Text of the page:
Who owns the art?

I have been very distracted lately with finals and my thesis and have not been able to continue the discussion I and Everett have engaged in recently. Well I have time now and here is my response to his most recent post on the ownership of art.


Everett concludes his thoughts with:

“So what is left? The reader is not useful for the Art, for whatever personal growth he gains from a work, it is useful only to him; the Artist is only useful while writing– and only limitedly then, because he knows only partially what he is doing, sometimes less than that– leaving behind… what? In the end, all we are left with is the work itself, with its vast ambiguities and questions. And really, here is a central aspect of Art: ambiguity. It’s one of the significant distinctions between Art and Entertainment: Entertainment is inherently reductive. If we are to escape, we do not want to think about complex items: we want life simplified into a compact story, whether it is a comedy, a romance, an adventure. Entertainment succeeds when it does not challenge us: it may surprise us, but the surprises occur in a frame, so to speak. Spiderman is shocked– as are we– by the sudden arrival of an enemy, but it’s not that we didn’t expect an enemy….”


This has been a topic of our discussion for some time now, the role the artist and the reader play in defining art. Everett is of the opinion that the reader does not play a role in making it art, that is not to say that the reader is not important, far from it, but rather that the reader or viewer in the world of visual arts, is a critic following the establishment of the piece, therefore he does not partake in leveling it up to the world of art (if I am misunderstanding you let me know Everett). Here is where I have a problem with his argument. I agree that the artist is fundamental to the creation of the piece, but then we are left with that good old tree in the forest question. If the artist creates art and no one is around to see it, does it exist as art? My answer is no. It cannot be art without a viewer. At the same time I can easily be persuaded to say yes, especially if someone was to say that if they placed Guernica in the middle of the forest is it still art, yes obviously, but its artistic merit was already established before its placement in the forest. To me this goes back to when I was a physics major: you can’t measure what you can’t observe and by observing, you are altering what you observe. Thus I see the same in art, when we observe a piece we add to it, when we comment on it; we alter its existence and therefore redefine it.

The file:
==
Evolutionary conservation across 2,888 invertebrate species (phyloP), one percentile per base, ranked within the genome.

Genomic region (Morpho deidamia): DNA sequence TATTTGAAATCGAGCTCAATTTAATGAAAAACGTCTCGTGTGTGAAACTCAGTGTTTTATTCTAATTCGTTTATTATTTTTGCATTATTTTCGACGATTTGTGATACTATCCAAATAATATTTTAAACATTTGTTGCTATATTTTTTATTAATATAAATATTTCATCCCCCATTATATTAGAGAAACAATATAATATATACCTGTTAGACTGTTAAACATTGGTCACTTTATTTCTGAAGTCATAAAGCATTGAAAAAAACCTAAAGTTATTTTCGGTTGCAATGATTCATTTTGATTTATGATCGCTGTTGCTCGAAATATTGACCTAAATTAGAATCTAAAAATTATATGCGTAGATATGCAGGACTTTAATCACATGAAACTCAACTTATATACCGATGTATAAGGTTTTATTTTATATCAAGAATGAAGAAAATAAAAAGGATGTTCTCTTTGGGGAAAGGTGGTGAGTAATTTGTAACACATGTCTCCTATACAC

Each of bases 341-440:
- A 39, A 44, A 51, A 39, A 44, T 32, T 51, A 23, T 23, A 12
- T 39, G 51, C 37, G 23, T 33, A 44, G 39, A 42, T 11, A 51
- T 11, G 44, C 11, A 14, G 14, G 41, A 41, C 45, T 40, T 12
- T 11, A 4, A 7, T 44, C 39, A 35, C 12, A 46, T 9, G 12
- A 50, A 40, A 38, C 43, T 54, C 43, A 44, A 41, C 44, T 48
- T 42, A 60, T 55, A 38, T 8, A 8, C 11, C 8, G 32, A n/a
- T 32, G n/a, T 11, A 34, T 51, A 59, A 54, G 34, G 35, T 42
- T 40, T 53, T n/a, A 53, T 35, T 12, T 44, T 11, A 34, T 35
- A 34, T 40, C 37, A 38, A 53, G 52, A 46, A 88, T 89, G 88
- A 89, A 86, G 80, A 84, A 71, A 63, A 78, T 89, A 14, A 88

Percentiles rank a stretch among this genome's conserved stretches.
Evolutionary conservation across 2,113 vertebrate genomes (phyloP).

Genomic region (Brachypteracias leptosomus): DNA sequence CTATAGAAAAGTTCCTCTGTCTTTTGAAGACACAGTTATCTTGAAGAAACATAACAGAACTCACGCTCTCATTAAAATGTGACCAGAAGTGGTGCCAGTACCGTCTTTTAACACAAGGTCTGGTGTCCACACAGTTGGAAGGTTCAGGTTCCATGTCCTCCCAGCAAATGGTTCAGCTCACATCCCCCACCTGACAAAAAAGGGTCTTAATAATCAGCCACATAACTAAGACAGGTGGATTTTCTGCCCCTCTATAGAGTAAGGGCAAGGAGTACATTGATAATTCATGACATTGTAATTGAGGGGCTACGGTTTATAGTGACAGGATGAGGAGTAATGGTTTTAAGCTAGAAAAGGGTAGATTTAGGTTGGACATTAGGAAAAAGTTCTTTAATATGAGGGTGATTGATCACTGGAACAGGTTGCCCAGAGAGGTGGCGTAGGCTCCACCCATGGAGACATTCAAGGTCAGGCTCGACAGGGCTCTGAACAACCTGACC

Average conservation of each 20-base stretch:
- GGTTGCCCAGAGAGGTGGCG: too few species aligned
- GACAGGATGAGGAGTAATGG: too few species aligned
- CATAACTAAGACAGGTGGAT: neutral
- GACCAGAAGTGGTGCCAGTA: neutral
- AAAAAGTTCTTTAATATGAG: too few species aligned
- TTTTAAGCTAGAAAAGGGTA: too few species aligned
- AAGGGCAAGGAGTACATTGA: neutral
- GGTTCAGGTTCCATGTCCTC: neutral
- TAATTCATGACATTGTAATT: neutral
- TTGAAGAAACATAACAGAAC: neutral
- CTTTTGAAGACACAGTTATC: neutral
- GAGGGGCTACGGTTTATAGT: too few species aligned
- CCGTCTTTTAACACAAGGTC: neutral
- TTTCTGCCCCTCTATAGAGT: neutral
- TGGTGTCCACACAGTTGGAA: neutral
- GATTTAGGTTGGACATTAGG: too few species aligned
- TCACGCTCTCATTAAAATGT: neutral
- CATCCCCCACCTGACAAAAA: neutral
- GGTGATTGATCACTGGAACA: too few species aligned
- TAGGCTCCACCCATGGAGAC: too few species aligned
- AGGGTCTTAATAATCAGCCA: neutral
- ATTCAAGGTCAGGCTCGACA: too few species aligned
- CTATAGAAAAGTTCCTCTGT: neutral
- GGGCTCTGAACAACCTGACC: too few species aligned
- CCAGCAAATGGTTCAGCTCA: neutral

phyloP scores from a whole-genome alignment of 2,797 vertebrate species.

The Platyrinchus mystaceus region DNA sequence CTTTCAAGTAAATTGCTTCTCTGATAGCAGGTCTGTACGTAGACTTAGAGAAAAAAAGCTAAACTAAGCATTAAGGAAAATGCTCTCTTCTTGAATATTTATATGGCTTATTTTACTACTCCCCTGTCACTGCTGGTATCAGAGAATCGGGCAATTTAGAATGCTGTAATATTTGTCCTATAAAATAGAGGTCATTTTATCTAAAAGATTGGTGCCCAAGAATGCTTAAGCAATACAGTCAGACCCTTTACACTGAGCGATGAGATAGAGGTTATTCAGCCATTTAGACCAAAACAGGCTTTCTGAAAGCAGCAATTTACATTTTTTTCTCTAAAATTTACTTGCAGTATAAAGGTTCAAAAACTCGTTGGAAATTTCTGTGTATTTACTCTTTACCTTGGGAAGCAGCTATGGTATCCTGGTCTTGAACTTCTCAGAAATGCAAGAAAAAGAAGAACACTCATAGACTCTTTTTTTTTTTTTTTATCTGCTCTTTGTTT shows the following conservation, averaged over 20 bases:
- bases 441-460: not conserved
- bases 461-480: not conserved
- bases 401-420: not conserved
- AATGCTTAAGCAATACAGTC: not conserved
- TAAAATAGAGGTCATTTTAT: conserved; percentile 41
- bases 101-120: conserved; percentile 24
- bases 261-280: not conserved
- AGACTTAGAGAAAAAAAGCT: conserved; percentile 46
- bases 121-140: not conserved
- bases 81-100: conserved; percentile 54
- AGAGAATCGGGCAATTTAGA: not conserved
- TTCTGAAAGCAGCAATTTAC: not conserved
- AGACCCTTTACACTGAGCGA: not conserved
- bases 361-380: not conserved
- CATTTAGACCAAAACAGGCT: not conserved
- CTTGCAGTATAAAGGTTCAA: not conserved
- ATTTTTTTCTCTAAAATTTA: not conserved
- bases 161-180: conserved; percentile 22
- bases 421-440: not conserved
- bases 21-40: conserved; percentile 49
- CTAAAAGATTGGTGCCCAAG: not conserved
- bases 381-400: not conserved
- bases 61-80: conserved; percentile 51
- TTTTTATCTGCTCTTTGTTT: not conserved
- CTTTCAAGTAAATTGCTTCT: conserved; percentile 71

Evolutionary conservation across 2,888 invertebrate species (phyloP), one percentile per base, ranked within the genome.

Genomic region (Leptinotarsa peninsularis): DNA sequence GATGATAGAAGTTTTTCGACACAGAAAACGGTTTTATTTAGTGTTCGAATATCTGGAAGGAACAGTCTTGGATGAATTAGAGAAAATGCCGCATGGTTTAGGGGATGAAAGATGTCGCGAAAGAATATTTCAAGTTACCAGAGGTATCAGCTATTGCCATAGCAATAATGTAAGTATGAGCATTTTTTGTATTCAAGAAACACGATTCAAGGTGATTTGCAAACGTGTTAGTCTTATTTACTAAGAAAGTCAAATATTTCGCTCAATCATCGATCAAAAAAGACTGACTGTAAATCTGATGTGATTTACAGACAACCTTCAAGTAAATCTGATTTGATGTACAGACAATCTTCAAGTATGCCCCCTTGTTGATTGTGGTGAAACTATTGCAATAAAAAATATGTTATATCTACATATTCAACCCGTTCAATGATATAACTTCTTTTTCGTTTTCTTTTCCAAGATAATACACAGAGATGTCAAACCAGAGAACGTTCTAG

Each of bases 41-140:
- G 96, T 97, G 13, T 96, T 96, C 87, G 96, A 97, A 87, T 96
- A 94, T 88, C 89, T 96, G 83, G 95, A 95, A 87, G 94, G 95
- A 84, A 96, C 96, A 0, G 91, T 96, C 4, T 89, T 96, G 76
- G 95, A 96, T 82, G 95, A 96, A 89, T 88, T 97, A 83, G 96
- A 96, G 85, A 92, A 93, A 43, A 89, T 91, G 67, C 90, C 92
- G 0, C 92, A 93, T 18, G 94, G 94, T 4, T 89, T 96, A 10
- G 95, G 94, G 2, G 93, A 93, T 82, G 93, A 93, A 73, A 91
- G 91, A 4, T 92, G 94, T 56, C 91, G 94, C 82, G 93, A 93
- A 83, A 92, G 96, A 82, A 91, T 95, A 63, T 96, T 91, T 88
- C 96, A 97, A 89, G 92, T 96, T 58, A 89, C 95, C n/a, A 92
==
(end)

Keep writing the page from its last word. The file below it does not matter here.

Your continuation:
Everett earlier brings up the interesting element of works of art that are “open” that is works that were or are never finished. But he suggests that they become finished upon the death of the writer, an obvious fact. However if I may suggest here that this the new power of blogs, here we have works of art that are both timeless in that they exist as long as there are contributors and interactive in that they are expanded upon by the involvement of the readers.